St John writes that God did not send his Son into the world to condemn the world, but in order to save those who were perishing. It didn’t need God’s Son to come for the world to be condemned. However, the result of the coming of God’s Son into the world is that those who do not believe in him and accept God’s loving sacrifice of his Son have effectively condemned themselves. By refusing to believe in God’s Son, they show that they are condemned. Their lack of belief says it all. It is how people react to the death of Jesus that shows whether they are condemned or saved.
The death of Jesus is the defining moment in world history.
But what does St John mean by the word ‘world’? The ‘world’ (Greek: κόσμος - kosmos) is an important word in St John’s Gospel. St John uses it 78 times. It also occurs 24 times in the letters. This is 102 times out of the 185 times that it is used in the New Testament. St John uses the word ‘world’ in three different although related ways.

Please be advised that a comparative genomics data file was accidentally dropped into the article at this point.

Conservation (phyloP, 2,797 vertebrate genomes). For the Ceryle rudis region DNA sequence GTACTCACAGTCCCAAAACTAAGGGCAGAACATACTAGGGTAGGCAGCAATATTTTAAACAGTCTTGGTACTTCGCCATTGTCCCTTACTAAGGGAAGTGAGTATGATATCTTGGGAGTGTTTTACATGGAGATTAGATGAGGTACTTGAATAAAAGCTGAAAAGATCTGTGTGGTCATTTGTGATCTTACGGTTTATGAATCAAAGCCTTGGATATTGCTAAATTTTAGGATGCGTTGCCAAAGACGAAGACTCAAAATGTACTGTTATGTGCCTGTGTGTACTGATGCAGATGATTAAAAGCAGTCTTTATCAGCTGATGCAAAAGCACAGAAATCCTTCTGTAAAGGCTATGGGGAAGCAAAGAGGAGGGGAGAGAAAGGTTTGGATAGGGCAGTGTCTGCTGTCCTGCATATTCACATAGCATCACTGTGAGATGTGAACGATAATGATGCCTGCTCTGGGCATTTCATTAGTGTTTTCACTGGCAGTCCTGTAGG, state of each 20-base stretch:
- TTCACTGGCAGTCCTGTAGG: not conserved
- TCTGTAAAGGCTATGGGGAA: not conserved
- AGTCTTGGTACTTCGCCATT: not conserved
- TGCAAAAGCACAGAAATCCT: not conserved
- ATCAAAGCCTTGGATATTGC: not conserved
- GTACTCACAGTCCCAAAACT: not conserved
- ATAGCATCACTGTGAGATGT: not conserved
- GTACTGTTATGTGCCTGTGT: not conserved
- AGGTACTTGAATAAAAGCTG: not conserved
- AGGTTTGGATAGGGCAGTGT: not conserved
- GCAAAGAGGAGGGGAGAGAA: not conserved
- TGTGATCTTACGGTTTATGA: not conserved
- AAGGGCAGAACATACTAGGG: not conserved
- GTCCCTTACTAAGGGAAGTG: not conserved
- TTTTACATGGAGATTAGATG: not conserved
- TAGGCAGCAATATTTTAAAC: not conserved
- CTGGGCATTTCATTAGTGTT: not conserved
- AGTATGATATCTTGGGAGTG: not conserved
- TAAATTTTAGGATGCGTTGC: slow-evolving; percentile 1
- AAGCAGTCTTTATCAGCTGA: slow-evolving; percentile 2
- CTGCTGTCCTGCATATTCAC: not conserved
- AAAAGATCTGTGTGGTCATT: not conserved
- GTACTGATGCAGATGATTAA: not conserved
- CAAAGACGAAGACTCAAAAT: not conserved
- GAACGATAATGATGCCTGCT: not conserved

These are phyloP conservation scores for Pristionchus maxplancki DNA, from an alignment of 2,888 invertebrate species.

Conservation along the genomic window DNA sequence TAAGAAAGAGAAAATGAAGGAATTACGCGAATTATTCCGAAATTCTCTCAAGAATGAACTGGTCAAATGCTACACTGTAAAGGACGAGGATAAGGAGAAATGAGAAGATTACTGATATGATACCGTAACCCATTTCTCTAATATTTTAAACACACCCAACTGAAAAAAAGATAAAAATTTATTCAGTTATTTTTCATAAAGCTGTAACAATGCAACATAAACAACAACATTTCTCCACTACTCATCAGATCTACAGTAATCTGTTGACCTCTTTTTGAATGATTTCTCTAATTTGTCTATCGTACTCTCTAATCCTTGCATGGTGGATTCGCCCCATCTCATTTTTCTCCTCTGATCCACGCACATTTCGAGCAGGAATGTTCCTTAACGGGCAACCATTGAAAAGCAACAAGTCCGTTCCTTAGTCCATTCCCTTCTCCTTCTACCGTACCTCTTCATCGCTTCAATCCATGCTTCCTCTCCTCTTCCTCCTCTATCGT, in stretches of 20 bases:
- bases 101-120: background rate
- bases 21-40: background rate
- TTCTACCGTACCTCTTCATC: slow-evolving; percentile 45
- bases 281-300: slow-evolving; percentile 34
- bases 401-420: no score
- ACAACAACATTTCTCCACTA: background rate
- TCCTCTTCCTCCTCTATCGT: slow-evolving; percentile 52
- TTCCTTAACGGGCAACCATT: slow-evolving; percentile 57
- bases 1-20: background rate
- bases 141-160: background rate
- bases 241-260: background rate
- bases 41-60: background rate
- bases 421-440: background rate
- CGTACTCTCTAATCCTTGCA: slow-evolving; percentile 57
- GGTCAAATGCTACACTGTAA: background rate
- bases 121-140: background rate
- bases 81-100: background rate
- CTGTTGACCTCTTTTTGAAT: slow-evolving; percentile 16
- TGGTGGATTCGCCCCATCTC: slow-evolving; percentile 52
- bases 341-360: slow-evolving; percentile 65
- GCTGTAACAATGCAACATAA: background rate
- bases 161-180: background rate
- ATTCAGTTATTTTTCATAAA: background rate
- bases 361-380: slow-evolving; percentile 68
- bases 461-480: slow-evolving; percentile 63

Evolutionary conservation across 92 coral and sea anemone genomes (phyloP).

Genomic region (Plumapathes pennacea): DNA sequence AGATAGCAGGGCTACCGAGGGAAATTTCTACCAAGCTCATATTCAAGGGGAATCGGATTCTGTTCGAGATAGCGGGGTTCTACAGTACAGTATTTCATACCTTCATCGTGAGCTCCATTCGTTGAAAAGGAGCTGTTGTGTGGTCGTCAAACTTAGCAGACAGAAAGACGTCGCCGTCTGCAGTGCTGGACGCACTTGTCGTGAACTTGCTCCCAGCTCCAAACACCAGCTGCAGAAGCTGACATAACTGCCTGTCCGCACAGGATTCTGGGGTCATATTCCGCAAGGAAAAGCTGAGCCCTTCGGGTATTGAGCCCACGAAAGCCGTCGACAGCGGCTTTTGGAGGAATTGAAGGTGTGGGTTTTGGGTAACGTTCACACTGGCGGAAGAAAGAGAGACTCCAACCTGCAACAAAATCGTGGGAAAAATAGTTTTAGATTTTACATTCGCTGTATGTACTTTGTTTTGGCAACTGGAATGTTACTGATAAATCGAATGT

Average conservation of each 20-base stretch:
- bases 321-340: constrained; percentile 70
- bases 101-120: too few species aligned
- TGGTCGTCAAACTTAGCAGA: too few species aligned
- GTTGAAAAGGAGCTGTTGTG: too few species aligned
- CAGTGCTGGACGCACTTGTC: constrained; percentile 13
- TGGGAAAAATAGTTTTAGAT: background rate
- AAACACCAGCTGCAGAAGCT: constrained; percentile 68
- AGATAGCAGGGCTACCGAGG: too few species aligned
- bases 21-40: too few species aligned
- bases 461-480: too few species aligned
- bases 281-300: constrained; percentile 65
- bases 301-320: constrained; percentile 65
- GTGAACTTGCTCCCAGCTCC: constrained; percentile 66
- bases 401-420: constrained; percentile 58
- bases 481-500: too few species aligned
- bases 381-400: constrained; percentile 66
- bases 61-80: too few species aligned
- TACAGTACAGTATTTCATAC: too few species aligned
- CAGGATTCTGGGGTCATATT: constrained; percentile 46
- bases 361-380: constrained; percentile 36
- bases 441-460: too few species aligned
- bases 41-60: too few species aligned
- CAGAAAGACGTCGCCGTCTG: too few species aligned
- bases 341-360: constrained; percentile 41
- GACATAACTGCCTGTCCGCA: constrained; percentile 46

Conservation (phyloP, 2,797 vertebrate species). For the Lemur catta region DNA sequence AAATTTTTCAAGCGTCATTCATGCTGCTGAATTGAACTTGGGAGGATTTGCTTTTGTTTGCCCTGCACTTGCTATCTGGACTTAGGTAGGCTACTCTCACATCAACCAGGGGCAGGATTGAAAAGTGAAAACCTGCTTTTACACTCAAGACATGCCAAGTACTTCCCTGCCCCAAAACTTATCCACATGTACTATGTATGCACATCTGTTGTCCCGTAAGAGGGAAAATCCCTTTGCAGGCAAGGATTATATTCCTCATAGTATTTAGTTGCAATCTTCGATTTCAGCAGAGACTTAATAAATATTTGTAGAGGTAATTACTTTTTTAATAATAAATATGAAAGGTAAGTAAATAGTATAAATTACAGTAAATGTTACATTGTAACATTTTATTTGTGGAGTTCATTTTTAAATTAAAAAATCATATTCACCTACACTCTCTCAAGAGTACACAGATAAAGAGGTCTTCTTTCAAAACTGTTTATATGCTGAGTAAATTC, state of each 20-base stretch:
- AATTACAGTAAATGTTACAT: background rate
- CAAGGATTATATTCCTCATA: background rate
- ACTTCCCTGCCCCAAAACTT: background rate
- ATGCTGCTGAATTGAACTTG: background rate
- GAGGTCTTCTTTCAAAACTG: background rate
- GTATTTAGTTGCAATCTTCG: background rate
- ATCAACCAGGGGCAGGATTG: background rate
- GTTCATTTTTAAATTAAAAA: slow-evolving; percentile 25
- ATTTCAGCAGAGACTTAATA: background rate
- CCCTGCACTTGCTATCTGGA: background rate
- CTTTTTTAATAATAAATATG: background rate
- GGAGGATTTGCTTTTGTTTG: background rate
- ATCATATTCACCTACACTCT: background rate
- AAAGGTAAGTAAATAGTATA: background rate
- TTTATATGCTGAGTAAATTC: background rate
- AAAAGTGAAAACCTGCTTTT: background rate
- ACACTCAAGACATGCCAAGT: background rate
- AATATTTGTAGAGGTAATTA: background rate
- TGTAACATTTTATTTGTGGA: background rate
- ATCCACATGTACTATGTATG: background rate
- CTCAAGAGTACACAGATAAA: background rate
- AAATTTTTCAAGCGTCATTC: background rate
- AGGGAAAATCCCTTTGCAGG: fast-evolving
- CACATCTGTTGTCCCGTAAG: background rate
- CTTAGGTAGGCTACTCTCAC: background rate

Firstly, he uses it to mean everything that exists. St John begins his Gospel by telling us:
‘He was in the world, and the world came into being through him; yet the world did not know him.’ (John 1:10)
This includes what we call the natural world that we inhabit. At the end of his Gospel, St John writes that if all that Jesus did was to be written down the ‘world’ itself would not contain the books that would have to be written (John 21:25). St John is using poetic licence here, but it is clear that the ‘world’ he is referring to is the physical world.